University students in Kaduna State on Monday vowed to take to the street to protest the failure of the Federal Government to reach an agreement with the Academic Staff Union of Universities (ASUU) to ensure the ongoing strike is called off.
DAILY POST recalls that ASUU, in a statement on Monday, by its president, Prof. Emmanuel Osodeke, extended its ongoing strike for another 12 weeks.
Reacting on Monday, immediately after the news spread across social media, several students who were patiently waiting for the positive outcome of the Federal Government meeting with ASUU promised to embark on peaceful protest if the matter is not settled within some hours.
A student of Ahmadu Bello University Zaria, Mr Jonathan Momoh, who said he has spent seven years in the university and should be serving now, promised to mobilize other students for a peaceful protest
“I was admitted to read a course of four years, but here I am spending seven years. Time wasted is not my fault, but ASUU-Federal Government related grievances. If they did not settle their grievances, within some hours, I will mobilise for peaceful protest,” he said.
Also, a student in the Department of Microbiology at the Bayero University Kano, Miss Modupe Fashola, expressed bitterness about the continuous strike.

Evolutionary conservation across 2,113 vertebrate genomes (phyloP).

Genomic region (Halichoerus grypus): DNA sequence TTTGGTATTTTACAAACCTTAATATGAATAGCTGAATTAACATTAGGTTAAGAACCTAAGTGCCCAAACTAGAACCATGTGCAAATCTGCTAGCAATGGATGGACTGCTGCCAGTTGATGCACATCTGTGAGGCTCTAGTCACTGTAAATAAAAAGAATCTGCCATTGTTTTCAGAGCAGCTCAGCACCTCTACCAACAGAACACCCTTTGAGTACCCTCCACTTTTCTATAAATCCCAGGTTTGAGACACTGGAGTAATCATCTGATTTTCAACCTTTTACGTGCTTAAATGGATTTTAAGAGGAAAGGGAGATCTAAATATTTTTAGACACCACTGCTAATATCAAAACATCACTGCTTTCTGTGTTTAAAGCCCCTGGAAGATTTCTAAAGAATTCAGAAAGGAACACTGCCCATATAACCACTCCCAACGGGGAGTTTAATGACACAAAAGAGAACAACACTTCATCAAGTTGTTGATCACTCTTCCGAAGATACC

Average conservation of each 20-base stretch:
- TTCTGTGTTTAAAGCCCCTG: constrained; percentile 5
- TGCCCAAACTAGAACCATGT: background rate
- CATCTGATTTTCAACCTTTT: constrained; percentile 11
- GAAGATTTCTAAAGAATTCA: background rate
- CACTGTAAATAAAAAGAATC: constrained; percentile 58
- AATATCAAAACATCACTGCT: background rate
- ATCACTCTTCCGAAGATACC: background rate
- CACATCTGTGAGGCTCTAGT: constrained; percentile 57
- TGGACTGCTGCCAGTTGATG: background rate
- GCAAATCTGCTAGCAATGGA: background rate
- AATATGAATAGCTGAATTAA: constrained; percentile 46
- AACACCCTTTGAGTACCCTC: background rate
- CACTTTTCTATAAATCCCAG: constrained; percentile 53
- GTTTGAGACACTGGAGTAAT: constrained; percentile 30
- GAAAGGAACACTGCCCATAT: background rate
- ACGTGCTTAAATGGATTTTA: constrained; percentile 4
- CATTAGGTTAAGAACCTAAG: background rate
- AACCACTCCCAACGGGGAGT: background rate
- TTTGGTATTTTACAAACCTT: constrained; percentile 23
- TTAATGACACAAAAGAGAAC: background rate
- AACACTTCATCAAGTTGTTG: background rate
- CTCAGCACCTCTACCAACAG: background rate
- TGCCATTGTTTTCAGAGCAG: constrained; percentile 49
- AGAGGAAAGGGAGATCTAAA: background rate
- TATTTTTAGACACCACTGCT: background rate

She pleaded with the union to call off the strike in the interest of students who are going through the pains of staying at home.
“I am tired of eating my parent’s food. I was not born to remain in school for the rest of my life,” she lamented.
According to her, it will be unfair for the Federal Government to pay deaf ears to ASUU’s demands, while their children are schooling in foreign countries.
“What have we done to the Federal Government to deserve all these punishments. It’s a punishment because you went to school hoping to graduate in a particular year, but your prayers, aspirations, and hopes are dashed,” she said.
Also speaking, a man who identified himself as union president in one of the federal universities, Dr Jonathan Adamu said all the student union leaders are meeting within some days to take a stand on their planned peaceful protest against the Federal Government’s nonchalant attitude to lecturers.
“The Federal Government will use lecturers during their elections, after suffering as returning officers for their various political offices, they pay them back with a meagre salary. When they complain, they threaten them with, the “no work, no pay” slogan. It’s not their fault,” he said.
He called on lecturers to learn their lessons from the way the very people they suffered for as returning officers in various polling units across the country are handling their issues without due regard.